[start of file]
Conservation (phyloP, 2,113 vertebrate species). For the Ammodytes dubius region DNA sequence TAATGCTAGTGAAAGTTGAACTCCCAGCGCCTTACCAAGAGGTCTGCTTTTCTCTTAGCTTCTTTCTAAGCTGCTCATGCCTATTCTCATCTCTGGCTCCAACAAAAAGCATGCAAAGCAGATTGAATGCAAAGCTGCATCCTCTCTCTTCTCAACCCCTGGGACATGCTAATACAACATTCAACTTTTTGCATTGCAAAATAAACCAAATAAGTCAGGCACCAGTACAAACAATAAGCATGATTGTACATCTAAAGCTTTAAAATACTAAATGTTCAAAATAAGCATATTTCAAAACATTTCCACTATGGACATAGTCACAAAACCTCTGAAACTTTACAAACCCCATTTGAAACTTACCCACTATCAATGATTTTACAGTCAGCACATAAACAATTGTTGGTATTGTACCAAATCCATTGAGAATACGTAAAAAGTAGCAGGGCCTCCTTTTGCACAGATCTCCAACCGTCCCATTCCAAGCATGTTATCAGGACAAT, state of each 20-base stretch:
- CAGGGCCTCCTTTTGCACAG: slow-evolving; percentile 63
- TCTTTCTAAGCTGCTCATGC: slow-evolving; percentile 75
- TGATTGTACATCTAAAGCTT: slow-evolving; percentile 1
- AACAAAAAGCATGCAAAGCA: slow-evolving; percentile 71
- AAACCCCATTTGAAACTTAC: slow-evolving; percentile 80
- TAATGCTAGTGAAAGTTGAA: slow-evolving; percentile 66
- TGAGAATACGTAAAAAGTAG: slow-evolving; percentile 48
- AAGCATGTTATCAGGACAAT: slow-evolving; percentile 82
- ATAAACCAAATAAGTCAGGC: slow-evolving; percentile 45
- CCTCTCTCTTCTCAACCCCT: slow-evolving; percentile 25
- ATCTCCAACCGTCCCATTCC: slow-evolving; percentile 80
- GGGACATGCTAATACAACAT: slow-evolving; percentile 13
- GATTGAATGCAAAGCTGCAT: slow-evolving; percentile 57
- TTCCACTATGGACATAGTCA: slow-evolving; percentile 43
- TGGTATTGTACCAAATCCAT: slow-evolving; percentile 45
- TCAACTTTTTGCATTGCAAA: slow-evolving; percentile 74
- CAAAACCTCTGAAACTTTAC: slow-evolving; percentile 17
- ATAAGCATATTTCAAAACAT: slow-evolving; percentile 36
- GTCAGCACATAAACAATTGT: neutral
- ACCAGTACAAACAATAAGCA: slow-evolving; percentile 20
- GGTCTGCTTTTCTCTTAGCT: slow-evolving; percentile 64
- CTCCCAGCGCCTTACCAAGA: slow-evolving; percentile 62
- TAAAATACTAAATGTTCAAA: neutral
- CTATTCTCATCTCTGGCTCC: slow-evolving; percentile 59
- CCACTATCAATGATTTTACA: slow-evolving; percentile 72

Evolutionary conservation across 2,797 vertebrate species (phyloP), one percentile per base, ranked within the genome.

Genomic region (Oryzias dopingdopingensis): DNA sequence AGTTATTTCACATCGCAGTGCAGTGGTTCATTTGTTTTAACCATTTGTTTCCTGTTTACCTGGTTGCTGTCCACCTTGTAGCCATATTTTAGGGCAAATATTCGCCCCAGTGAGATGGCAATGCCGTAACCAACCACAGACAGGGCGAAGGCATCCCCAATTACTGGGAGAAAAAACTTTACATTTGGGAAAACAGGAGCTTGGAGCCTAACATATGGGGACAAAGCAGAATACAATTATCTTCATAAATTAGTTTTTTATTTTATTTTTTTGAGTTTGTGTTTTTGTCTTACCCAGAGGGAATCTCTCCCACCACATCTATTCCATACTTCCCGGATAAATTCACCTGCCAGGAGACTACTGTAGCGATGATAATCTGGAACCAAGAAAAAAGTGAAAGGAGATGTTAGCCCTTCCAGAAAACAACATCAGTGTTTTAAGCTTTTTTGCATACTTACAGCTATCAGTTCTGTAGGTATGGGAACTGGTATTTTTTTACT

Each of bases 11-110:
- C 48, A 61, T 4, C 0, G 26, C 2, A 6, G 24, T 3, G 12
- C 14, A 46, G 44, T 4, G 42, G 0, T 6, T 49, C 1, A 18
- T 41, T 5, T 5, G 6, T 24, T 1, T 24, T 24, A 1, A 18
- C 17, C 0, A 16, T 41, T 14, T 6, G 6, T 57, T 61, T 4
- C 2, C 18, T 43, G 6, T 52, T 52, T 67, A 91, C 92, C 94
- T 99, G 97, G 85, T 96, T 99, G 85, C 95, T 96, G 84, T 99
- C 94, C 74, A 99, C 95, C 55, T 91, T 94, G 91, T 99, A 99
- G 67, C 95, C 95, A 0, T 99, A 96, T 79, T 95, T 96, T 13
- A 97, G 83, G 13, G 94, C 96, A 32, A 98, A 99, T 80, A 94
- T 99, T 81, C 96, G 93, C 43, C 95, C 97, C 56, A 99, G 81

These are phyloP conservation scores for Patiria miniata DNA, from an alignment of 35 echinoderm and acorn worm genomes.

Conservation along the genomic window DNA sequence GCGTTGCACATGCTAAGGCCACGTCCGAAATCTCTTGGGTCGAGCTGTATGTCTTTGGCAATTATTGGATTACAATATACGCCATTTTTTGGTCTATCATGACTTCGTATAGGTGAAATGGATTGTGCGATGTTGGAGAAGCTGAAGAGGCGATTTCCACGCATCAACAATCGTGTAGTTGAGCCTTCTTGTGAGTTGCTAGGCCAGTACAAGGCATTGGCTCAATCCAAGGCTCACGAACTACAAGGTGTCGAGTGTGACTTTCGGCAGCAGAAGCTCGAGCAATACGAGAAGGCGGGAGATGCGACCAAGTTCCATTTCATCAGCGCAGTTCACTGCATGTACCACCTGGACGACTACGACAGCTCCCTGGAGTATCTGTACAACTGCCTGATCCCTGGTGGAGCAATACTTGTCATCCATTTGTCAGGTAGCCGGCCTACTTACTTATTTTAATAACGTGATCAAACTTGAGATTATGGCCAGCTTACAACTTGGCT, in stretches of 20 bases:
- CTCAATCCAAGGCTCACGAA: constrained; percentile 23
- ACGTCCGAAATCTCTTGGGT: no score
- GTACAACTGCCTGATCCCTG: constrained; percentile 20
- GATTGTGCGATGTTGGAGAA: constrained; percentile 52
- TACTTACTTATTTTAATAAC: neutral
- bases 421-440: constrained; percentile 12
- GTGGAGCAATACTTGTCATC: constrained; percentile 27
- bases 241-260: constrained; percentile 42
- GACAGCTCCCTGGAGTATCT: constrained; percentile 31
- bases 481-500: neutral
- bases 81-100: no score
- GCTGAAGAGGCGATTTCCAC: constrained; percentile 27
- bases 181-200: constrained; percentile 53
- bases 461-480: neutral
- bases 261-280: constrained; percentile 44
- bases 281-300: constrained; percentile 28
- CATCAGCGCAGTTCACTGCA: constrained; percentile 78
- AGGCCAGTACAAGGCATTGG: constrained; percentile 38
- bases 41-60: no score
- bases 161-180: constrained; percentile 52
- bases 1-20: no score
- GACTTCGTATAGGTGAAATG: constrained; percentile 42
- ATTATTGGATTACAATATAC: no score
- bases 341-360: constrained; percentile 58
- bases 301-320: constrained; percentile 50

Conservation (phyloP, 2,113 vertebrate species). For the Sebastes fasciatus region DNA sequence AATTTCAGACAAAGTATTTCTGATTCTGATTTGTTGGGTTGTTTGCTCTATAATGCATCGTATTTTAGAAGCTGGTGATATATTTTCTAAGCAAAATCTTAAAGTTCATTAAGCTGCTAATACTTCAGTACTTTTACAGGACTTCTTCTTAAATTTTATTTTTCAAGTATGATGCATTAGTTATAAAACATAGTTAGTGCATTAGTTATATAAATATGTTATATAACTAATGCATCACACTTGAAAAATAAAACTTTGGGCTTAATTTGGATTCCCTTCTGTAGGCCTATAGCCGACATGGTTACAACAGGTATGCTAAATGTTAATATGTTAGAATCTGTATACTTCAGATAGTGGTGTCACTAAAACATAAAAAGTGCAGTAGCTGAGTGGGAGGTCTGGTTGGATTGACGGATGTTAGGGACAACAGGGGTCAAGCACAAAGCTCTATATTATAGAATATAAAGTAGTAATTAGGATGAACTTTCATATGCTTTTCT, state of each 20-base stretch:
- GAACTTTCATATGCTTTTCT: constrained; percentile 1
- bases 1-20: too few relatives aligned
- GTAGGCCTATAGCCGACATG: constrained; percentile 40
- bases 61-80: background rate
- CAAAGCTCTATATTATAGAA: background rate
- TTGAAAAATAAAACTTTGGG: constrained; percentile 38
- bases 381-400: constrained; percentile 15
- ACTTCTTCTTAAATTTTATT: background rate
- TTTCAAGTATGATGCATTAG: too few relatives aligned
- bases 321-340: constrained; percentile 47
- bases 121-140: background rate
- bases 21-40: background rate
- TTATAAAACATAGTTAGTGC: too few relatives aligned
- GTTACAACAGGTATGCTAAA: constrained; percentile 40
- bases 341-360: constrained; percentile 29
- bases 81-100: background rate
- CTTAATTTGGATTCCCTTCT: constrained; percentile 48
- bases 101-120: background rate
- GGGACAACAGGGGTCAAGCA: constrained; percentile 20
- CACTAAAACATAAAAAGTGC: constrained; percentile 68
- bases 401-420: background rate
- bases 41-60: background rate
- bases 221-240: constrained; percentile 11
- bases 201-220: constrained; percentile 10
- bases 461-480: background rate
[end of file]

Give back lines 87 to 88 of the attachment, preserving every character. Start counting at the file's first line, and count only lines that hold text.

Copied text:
- CACTAAAACATAAAAAGTGC: constrained; percentile 68
- bases 401-420: background rate